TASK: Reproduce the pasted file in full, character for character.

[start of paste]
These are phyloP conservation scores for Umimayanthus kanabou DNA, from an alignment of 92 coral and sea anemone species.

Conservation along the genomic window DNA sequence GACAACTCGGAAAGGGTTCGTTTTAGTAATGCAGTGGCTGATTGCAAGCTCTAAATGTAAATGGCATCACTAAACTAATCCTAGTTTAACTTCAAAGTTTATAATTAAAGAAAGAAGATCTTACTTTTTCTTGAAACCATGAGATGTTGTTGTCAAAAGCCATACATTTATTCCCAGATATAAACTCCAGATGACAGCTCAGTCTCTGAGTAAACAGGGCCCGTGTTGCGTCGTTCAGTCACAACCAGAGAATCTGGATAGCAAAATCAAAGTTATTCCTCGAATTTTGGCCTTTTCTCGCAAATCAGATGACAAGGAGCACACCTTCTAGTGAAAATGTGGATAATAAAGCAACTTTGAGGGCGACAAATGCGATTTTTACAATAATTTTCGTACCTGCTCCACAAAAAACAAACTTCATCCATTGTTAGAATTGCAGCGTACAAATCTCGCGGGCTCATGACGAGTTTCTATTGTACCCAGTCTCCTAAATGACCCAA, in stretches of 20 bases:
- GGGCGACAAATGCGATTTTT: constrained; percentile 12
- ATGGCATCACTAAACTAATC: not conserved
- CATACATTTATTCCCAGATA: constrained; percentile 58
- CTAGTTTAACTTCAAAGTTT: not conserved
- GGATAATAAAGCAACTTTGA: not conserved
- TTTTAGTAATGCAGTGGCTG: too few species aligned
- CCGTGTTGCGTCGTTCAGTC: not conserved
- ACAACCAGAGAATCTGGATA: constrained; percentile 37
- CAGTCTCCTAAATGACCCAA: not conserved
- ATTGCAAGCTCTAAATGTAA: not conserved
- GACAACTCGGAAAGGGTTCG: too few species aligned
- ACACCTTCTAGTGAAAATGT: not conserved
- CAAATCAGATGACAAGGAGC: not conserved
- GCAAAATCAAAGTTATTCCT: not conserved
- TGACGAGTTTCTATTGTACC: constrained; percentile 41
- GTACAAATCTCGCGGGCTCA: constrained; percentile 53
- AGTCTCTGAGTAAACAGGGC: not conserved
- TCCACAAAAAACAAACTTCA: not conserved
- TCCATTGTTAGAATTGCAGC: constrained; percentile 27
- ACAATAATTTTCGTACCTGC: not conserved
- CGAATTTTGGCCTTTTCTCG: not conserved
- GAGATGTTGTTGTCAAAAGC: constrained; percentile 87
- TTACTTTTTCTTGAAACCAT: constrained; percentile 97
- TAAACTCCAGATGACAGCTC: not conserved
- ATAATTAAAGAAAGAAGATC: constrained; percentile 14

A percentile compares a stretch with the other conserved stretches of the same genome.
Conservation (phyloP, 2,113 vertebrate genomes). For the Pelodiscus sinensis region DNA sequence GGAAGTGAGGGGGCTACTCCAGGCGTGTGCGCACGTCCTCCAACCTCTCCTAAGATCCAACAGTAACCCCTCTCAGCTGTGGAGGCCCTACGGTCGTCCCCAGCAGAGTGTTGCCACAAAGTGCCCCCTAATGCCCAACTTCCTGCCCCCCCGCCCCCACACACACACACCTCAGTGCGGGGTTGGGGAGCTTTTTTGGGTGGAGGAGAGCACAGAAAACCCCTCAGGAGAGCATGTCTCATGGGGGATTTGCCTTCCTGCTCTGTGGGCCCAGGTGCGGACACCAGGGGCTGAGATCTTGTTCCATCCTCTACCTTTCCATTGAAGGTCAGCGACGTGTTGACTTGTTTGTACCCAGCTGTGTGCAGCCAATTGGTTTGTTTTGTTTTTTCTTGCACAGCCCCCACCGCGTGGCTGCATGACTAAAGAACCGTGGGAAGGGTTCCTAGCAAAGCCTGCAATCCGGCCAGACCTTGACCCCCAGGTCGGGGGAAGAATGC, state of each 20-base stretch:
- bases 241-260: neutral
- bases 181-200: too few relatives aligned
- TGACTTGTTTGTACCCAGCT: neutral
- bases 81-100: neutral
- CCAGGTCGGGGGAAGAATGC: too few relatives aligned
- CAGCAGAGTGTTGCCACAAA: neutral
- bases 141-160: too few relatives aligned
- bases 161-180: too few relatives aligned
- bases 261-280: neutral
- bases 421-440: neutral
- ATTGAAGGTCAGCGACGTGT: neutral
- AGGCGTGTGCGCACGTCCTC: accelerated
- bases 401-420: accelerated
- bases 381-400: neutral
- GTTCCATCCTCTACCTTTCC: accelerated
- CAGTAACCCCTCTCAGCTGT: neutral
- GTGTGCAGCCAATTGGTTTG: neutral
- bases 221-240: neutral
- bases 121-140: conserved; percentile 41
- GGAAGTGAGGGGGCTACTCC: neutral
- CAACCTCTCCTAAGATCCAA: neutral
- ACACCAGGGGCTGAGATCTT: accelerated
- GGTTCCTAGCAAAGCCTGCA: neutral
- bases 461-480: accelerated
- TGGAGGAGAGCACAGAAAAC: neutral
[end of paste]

These are phyloP conservation scores for Umimayanthus kanabou DNA, from an alignment of 92 coral and sea anemone species.

Conservation along the genomic window DNA sequence GACAACTCGGAAAGGGTTCGTTTTAGTAATGCAGTGGCTGATTGCAAGCTCTAAATGTAAATGGCATCACTAAACTAATCCTAGTTTAACTTCAAAGTTTATAATTAAAGAAAGAAGATCTTACTTTTTCTTGAAACCATGAGATGTTGTTGTCAAAAGCCATACATTTATTCCCAGATATAAACTCCAGATGACAGCTCAGTCTCTGAGTAAACAGGGCCCGTGTTGCGTCGTTCAGTCACAACCAGAGAATCTGGATAGCAAAATCAAAGTTATTCCTCGAATTTTGGCCTTTTCTCGCAAATCAGATGACAAGGAGCACACCTTCTAGTGAAAATGTGGATAATAAAGCAACTTTGAGGGCGACAAATGCGATTTTTACAATAATTTTCGTACCTGCTCCACAAAAAACAAACTTCATCCATTGTTAGAATTGCAGCGTACAAATCTCGCGGGCTCATGACGAGTTTCTATTGTACCCAGTCTCCTAAATGACCCAA, in stretches of 20 bases:
- GGGCGACAAATGCGATTTTT: constrained; percentile 12
- ATGGCATCACTAAACTAATC: not conserved
- CATACATTTATTCCCAGATA: constrained; percentile 58
- CTAGTTTAACTTCAAAGTTT: not conserved
- GGATAATAAAGCAACTTTGA: not conserved
- TTTTAGTAATGCAGTGGCTG: too few species aligned
- CCGTGTTGCGTCGTTCAGTC: not conserved
- ACAACCAGAGAATCTGGATA: constrained; percentile 37
- CAGTCTCCTAAATGACCCAA: not conserved
- ATTGCAAGCTCTAAATGTAA: not conserved
- GACAACTCGGAAAGGGTTCG: too few species aligned
- ACACCTTCTAGTGAAAATGT: not conserved
- CAAATCAGATGACAAGGAGC: not conserved
- GCAAAATCAAAGTTATTCCT: not conserved
- TGACGAGTTTCTATTGTACC: constrained; percentile 41
- GTACAAATCTCGCGGGCTCA: constrained; percentile 53
- AGTCTCTGAGTAAACAGGGC: not conserved
- TCCACAAAAAACAAACTTCA: not conserved
- TCCATTGTTAGAATTGCAGC: constrained; percentile 27
- ACAATAATTTTCGTACCTGC: not conserved
- CGAATTTTGGCCTTTTCTCG: not conserved
- GAGATGTTGTTGTCAAAAGC: constrained; percentile 87
- TTACTTTTTCTTGAAACCAT: constrained; percentile 97
- TAAACTCCAGATGACAGCTC: not conserved
- ATAATTAAAGAAAGAAGATC: constrained; percentile 14

A percentile compares a stretch with the other conserved stretches of the same genome.
Conservation (phyloP, 2,113 vertebrate genomes). For the Pelodiscus sinensis region DNA sequence GGAAGTGAGGGGGCTACTCCAGGCGTGTGCGCACGTCCTCCAACCTCTCCTAAGATCCAACAGTAACCCCTCTCAGCTGTGGAGGCCCTACGGTCGTCCCCAGCAGAGTGTTGCCACAAAGTGCCCCCTAATGCCCAACTTCCTGCCCCCCCGCCCCCACACACACACACCTCAGTGCGGGGTTGGGGAGCTTTTTTGGGTGGAGGAGAGCACAGAAAACCCCTCAGGAGAGCATGTCTCATGGGGGATTTGCCTTCCTGCTCTGTGGGCCCAGGTGCGGACACCAGGGGCTGAGATCTTGTTCCATCCTCTACCTTTCCATTGAAGGTCAGCGACGTGTTGACTTGTTTGTACCCAGCTGTGTGCAGCCAATTGGTTTGTTTTGTTTTTTCTTGCACAGCCCCCACCGCGTGGCTGCATGACTAAAGAACCGTGGGAAGGGTTCCTAGCAAAGCCTGCAATCCGGCCAGACCTTGACCCCCAGGTCGGGGGAAGAATGC, state of each 20-base stretch:
- bases 241-260: neutral
- bases 181-200: too few relatives aligned
- TGACTTGTTTGTACCCAGCT: neutral
- bases 81-100: neutral
- CCAGGTCGGGGGAAGAATGC: too few relatives aligned
- CAGCAGAGTGTTGCCACAAA: neutral
- bases 141-160: too few relatives aligned
- bases 161-180: too few relatives aligned
- bases 261-280: neutral
- bases 421-440: neutral
- ATTGAAGGTCAGCGACGTGT: neutral
- AGGCGTGTGCGCACGTCCTC: accelerated
- bases 401-420: accelerated
- bases 381-400: neutral
- GTTCCATCCTCTACCTTTCC: accelerated
- CAGTAACCCCTCTCAGCTGT: neutral
- GTGTGCAGCCAATTGGTTTG: neutral
- bases 221-240: neutral
- bases 121-140: conserved; percentile 41
- GGAAGTGAGGGGGCTACTCC: neutral
- CAACCTCTCCTAAGATCCAA: neutral
- ACACCAGGGGCTGAGATCTT: accelerated
- GGTTCCTAGCAAAGCCTGCA: neutral
- bases 461-480: accelerated
- TGGAGGAGAGCACAGAAAAC: neutral